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Gillette, Wyo., native still in the pro football game for EA

Published May 2, 2013 11:35 am

This is an archived article that was published on sltrib.com in 2013, and information in the article may be outdated. It is provided only for personal research purposes and may not be reprinted.

Gillette, Wyo. • Gillette native Clint Oldenburg chased the NFL dream just as hard and as long as he could before age and injuries caught up with him.

It now looks like "The Game" will give him broader NFL recognition than anything he ever did during his playing days.

Former Gillette Camel and Colorado State University star was released by the Washington Redskins on Sept. 4, 2011, his sixth NFL team. But his knowledge of blocking schemes, footwork, along with the ins and outs of football, has opened the door to new career.

Oldenburg, 30, joined the EA Sports design team in May and he served as an associate producer on Madden 13 video football game, which was launched Aug. 28.

"As far as I know, on the production side, I am the first former NFL athlete to get a full-time job at EA," the 2002 Campbell County High School graduate tells the Gillette News Record in a telephone interview from Orlando. "All through my career in the NFL, I'd say to a man, everybody in the league plays Madden. It's something we all grew up with."

Oldenburg, who was the Milward L. Simpson athletic award winner in 2002, has access to NFL locker rooms, NFL draft parties and coaching staffs. He's also worked with Hall of Fame coach and broadcaster John Madden.

He is still a part of the game he loves. Now, it's helping to develop life-like tendencies in a video product.

Will Brinson of CBSSports.com said in a Sept. 6 post, Madden 13 sold a record 1.65 million copies in its first week on the shelves — 900,000 copies in the first 24 hours.

Oldenburg, who is working on Madden 25th Anniversary, is a game play designer on one of the hottest sports games on the market and well on his way to an exciting new career.

"I remember when he was in junior high, he and my wife ran down to the Kmart and waited in the dark for the store to open up so he could get an Xbox," said Clint's father, Steve, who still coaches Camel throwers on the high school track and field team. "It was tough decision for him because he thought he could still play. I'm just surprised how the whole thing got started. His brother (Lee) found an advertisement in ESPN and helped him with his resume and that's how he got the internship."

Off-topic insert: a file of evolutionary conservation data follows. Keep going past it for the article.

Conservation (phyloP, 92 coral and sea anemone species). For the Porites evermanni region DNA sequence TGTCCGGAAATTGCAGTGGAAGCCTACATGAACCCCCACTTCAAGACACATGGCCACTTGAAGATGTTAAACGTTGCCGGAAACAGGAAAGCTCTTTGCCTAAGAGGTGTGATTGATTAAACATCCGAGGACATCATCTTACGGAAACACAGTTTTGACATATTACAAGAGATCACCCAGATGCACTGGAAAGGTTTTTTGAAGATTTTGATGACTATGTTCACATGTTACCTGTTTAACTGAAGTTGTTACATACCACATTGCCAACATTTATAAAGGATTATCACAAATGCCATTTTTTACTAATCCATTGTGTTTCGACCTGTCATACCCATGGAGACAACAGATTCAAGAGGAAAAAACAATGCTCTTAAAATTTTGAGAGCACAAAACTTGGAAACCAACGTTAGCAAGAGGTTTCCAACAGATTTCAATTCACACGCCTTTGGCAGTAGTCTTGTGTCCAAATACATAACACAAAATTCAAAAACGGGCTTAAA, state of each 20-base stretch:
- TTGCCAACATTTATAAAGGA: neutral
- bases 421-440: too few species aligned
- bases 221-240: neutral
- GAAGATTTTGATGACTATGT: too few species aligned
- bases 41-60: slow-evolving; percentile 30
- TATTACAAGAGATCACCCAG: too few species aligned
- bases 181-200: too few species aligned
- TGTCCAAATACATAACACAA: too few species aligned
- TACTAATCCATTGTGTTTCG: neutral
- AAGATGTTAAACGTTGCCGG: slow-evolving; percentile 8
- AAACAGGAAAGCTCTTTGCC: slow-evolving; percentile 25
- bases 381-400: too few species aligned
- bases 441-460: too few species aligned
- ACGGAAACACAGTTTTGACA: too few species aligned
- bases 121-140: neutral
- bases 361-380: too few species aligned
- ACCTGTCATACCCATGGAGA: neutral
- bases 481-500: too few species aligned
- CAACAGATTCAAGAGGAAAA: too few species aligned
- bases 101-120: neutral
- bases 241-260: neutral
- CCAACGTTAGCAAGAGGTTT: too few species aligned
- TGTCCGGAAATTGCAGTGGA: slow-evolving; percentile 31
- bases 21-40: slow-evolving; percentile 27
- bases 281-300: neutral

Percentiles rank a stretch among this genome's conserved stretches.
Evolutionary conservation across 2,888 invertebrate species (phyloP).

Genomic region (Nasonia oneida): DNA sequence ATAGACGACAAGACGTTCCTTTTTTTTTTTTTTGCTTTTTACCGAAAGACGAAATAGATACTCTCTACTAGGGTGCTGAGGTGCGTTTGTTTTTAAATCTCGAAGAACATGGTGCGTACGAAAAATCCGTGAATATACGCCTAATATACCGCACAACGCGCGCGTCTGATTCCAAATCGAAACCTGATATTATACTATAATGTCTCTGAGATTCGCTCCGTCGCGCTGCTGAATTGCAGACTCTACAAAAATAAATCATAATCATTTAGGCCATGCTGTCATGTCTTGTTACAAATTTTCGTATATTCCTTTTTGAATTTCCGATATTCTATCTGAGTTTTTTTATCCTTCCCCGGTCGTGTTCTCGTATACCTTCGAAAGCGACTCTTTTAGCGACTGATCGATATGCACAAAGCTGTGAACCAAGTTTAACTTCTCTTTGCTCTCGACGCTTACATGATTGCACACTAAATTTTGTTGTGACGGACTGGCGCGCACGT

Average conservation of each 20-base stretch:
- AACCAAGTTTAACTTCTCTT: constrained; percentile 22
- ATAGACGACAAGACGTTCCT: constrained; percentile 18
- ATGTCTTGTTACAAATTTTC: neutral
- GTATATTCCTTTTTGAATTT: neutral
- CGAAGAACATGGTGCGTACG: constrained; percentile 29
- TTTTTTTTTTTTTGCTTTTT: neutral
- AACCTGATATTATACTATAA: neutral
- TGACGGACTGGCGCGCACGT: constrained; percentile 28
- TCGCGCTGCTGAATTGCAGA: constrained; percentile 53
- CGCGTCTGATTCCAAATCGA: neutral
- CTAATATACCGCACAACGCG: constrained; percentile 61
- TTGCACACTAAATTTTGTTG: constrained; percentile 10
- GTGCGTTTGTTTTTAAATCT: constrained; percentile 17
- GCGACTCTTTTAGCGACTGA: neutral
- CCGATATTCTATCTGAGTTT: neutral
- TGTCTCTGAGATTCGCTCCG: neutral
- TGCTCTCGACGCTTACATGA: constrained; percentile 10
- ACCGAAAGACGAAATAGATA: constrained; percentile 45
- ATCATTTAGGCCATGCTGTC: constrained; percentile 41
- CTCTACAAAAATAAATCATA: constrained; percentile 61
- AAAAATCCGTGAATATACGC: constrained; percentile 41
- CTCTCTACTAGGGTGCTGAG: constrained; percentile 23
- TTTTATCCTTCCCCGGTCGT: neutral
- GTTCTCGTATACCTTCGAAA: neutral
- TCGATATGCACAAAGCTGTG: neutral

Football paid for a bachelor's degree in journalism at CSU; the internship led to a full-time job.

"I design football stuff with NCAA and Madden," Clint said. "The area I'm in charge of is the offensive and defensive lines. I integrate as much authentic football in the interactions between the players. Anything from their assignments, blocking schemes to footwork.

"Anything that's missing in the video game world that I can add to make it look more like a real football game — that's my job."

His 16-week internship at EA Sports carried over into a full-time job just in time to help put the finishing touches on Madden 13. The new Infinity physics engine, this year's installment, adds new Connected Careers and Kinect voice controls.

"When I started my internship in January, the development team was already in the (final) cycle and a lot of the features had already been built," Oldenburg said. "My biggest contribution to the team was working on a lot of the playbooks.

"I added depth in the playbooks for each team and a few blocking items, but nothing like what I'm working on for Madden 25."

With his football background, he knows under-the-hood how the game works. He builds systems and features to improve an already-booming product.

His day begins with playing the game for an hour to study its functions. He begins brainstorming. His journalism background factors in when he writes a time document outlining the goal of an idea and how he would like to implement it into production.

"I put in every situation that might apply or might not apply and give it to an engineer. The engineer puts it into codes, which takes a couple of weeks to build," Oldenburg said. "I sit down and play that future and determine if it's good or needs fixed.

"I keep working on it until it's at the level that we want."

His heart is with the offensive line, having played his entire NFL career at left tackle. But he also integrates defensive tactics to make a more realistic gaming experience.

"I definitely play the offensive side to make sure it's what I want on offense. I know how a play can be broken and how to fix it," he said. "I also test defensive behaviors against those skills."

Oldenburg was drafted by the New England Patriots in the fifth round of the 2007 NFL Draft. He has also been a member of the New York Jets, St. Louis Rams, Denver Broncos, Minnesota Vikings and Washington Redskins.

Football opened the door and now Oldenburg has moved into a different realm in the game he loves.